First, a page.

It was a terrorist invasion of India: Operation Bluestar commanderDecember 5th, 2008 - 12:11 pm ICT by IANS
New Delhi, Dec 5 (IANS) Lt. Gen. K.S. Brar, who led the traumatic military action against terrorists holed up in the Golden Temple in 1984, has dubbed the horrific massacre in Mumbai and other serial bombings across the country as a “terrorist invasion of India”.”What we have seen in Mumbai, Delhi, Ahmedabad and elsewhere can be best described as a terrorist invasion of India by well trained, highly motivated fidayeen and jehadis,” the now retired Gen Brar told IANS from Mumbai.
He regretted that though there was ample evidence pointing to the direct or indirect involvement of Pakistan, India has failed to demonstrate the strength to take suitable retaliatory actions or even prevent them.
Gen Brar attributed this to the lack of political will and the government’s reluctance to deal with the grave situation on a war footing as well as to genuinely address the concerns of the common man “who is always at the mercy of ruthless killers”.
“I am appalled by how it was possible for terrorists to walk into the heart of Mumbai through the coastal route and wander off to their designated targets without detection,” he said.
Brar led the Indian Army’s storming of the Golden Temple in Amritsar in June 1984 that led to the killing of fiery preacher Jarnail Singh Bhindranwale among scores of Sikh rebels who had taken sanctuary inside the shrine and had converted it into a militant outpost.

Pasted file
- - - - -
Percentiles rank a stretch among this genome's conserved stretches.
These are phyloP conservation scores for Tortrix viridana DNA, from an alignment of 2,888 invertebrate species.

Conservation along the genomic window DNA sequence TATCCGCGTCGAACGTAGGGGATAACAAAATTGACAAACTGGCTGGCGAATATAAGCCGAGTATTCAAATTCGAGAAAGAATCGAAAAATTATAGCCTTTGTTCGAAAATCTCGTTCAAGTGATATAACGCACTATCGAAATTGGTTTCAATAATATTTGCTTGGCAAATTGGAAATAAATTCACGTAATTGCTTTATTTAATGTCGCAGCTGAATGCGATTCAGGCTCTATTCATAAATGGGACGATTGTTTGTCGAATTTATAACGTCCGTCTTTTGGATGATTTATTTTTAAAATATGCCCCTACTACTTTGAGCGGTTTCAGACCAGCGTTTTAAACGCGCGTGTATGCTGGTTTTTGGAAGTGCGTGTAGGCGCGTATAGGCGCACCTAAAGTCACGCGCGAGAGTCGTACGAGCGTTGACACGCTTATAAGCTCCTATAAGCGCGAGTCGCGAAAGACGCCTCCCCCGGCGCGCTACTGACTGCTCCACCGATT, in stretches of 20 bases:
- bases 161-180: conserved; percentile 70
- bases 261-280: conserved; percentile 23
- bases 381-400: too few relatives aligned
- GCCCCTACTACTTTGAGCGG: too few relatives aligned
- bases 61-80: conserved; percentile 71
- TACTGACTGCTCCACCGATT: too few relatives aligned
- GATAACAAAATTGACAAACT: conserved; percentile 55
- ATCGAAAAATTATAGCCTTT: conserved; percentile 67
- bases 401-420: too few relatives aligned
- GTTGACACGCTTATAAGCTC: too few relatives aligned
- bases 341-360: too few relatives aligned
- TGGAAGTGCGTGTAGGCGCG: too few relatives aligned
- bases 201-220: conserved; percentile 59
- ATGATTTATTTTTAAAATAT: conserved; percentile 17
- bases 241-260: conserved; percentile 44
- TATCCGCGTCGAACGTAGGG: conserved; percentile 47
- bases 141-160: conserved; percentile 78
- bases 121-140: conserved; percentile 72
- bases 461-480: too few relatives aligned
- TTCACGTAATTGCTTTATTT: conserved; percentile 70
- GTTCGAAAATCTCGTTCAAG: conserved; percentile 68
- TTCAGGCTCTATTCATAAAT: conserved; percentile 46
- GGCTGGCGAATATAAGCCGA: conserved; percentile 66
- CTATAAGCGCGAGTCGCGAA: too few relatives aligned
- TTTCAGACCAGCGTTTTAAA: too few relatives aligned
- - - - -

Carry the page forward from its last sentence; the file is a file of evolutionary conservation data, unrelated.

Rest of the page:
“The media should also realise that even the NSG (National Security Guard) personnel who exterminated the terrorists were members of the army’s Special Action Group in the NSG, the country’s prime counter-terrorist unit.”
He pointed out how NSG commandos were rushed into combat without providing them with reasonable “real time” intelligence inputs and they were unaware of the exact locations of the terrorists.
“Besides, they did not receive proper briefings from the commanders of the forces engaged in the firefight. There was no unified command from whom they could receive instructions,” he said.
“Neither was there specified coordination among the police, paramilitary, army, marine commandos and NSG personnel. This is only possible under a unified command; nor were there any formalised communications among them.
“They were apparently communicating with others on cell phones, which is unthinkable in a battlefield scenario.”